Approximately stoichiometric amounts of the isocyanate moieties on the polyisocyanates and the total active hydrogen moieties of the polyahls of this invention which contain urethane and urea moieties in their backbone, are used. The equivalent ratio of isocyanate moieties to total active hydrogen moieties is between about 0.95:1.00 to 1.00:1.05: more preferred is an isocyanate:active hydrogen equivalent ratio of from 0.97:1.00 to 1.00:1.03; most preferred is a ratio of 1.00:1.00 to 1.00:1.03. The preparation of urethane/urea polymers is well-known in the art. Examples of typical reaction conditions employed can be found in U.S. Pat. Nos. 4,460,715 and 4,394,491, the relevant portions of which are hereby incorporated by way of reference in their entirety.

The urethane/urea polymers of the present invention can be fabricated by any fabrication technique known in the art. Useful processes include hand casting (see, for example, U.S. Pat. No. 4,476,292) and reaction injection molding (see, for example U.S. Pat. Nos. 4,297,444 and 4,495,309).

Specific Embodiments

The following examples are included for illustrative purposes only, and do not limit the scope of the invention or the claims. Unless otherwise stated, all parts and percentages are by weight.

The molecular weights and distribution are determined by size exclusion chromatography on Waters Ultrastyragel® 1000 Å and 10,000 Å columns in series using tetrahydrofuran (THF) as the mobile phase and calibrated with narrow molecular weight poly(ethylene glycol) standards.

The Brookfield viscosities are all measured at ambient temperature using an LV4 spindle at the appropriate spin rate.

Distillate samples are analyzed by capillary gas chromatography on a Hewlett-Packard 5840A unit equipped with a J&W Scientific Company DB-1 fused silica capillary column using flame ionization detection.

COMPARATIVE EXAMPLE 1 Reaction of Propylene Carbonate with Jeffamine D-400 at Reduced Pressures; PC:D-400 Molar Ratio=1.00 (Not an example of this invention)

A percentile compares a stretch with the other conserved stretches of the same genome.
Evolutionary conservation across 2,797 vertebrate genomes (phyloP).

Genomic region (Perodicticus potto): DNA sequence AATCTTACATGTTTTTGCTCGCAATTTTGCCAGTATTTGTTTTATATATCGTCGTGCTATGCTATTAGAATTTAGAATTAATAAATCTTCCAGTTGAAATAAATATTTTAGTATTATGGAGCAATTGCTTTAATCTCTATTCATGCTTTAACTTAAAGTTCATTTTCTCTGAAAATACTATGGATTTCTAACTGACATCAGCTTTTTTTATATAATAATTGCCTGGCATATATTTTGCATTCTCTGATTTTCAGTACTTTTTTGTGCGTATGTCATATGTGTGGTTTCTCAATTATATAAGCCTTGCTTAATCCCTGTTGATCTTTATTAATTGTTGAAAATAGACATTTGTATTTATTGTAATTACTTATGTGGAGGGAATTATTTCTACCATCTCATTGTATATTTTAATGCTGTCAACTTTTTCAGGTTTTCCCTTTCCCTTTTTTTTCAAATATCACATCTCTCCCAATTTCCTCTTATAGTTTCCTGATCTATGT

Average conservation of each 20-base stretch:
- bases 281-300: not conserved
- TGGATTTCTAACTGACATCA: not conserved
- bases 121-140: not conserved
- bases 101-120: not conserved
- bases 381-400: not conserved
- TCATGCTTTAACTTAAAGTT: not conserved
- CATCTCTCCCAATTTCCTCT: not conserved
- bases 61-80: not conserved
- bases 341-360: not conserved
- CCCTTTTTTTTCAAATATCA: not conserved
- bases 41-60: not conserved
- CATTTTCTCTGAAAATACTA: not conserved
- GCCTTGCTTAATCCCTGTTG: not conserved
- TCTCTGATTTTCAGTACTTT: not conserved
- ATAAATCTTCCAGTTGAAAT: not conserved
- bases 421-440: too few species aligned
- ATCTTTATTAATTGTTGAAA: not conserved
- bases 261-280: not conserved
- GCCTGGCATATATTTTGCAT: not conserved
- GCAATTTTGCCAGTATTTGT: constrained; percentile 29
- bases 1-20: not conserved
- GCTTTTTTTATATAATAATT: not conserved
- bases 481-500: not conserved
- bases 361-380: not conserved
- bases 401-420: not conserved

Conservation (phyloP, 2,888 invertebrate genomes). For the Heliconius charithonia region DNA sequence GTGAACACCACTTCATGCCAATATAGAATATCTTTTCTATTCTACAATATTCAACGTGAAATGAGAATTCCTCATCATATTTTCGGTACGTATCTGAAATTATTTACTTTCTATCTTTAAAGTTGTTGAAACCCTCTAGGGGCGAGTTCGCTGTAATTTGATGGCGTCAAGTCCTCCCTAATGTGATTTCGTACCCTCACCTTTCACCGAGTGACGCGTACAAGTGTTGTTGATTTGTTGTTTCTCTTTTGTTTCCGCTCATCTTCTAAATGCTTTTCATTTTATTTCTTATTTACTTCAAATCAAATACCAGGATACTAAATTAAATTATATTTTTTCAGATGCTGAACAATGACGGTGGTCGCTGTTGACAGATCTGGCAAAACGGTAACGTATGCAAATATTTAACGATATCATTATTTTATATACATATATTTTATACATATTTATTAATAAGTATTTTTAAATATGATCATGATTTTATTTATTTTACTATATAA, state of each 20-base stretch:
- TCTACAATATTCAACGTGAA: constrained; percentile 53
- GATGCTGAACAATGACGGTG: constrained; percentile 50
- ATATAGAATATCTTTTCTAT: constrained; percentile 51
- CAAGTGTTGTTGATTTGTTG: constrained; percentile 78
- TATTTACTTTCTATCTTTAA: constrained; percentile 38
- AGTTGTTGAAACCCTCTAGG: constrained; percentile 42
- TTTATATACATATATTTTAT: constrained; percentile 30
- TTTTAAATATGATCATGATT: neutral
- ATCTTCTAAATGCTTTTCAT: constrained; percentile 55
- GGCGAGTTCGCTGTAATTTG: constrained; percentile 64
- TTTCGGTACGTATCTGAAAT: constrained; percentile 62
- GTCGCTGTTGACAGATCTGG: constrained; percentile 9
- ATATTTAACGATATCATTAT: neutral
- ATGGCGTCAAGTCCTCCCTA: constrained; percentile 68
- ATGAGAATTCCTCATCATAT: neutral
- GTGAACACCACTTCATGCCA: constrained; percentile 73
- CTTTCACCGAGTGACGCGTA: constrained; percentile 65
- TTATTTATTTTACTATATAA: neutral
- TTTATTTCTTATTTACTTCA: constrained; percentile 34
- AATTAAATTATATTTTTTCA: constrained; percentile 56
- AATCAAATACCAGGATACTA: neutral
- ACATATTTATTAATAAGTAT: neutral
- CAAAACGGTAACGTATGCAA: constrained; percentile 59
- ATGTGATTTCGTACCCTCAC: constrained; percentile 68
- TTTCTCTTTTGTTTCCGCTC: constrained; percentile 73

Propylene carbonate (71.46 g, 0.700 mole), Jeffamine D-400 (aminated poly(propylene glycol) of molecular weight 400, manufactured by the Jefferson Chemical Division of Texaco) (305.20 g, 0.700 mole) and boiling stones (0.2 g) are combined in a 500-ml, 3-necked boiling flask equipped with a thermometer, temperature controller and a down draft water-chilled condenser attached to a vacuum source through a dry ice-isopropanol trap (about -78° C.). The contents of the flask are heated to 110° C.: titration of a small sample from the flask indicates that 91.8 percent of the amine is not yet reacted. The contents of the flask are further heated to a pot temperature of 225° C. over a period of 2.2 hours at a 10 mm Hg vacuum. The distillate collected in the water-chilled condenser accounts for 32.9 weight percent (123.3 g) of the sample charged and has the following assay: 24.6 percent propylene glycol and 34.5 percent propylene carbonate. In addition, titration of the distillate indicates that it contains 12.4 percent of the D-400 charged. There is no distillate in the dry ice-isopropanol trap. The residue is a colorless liquid representing 67.0 weight percent (251.0 g) of the sample charged, has a Brookfield viscosity of 1700 cps at 25° C. and a basicity of 1.403 meq amine/g. The molecular weight by size exclusion chromatography is: Peak=1013; Mn=661: Mw=1066: PDI=1.61. The molecular weight by end group titration is 1426. The SEC molecular weight is low since this method is calibrated against poly(ethylene glycol) standards which have a different hydrodynamic volume than the product of this reaction. 13 C-NMR shows that the product contains urea (157.9 ppm) moieties in its backbone and amino end groups (no hydroxyl end groups or urethane moieties in the backbone are detected).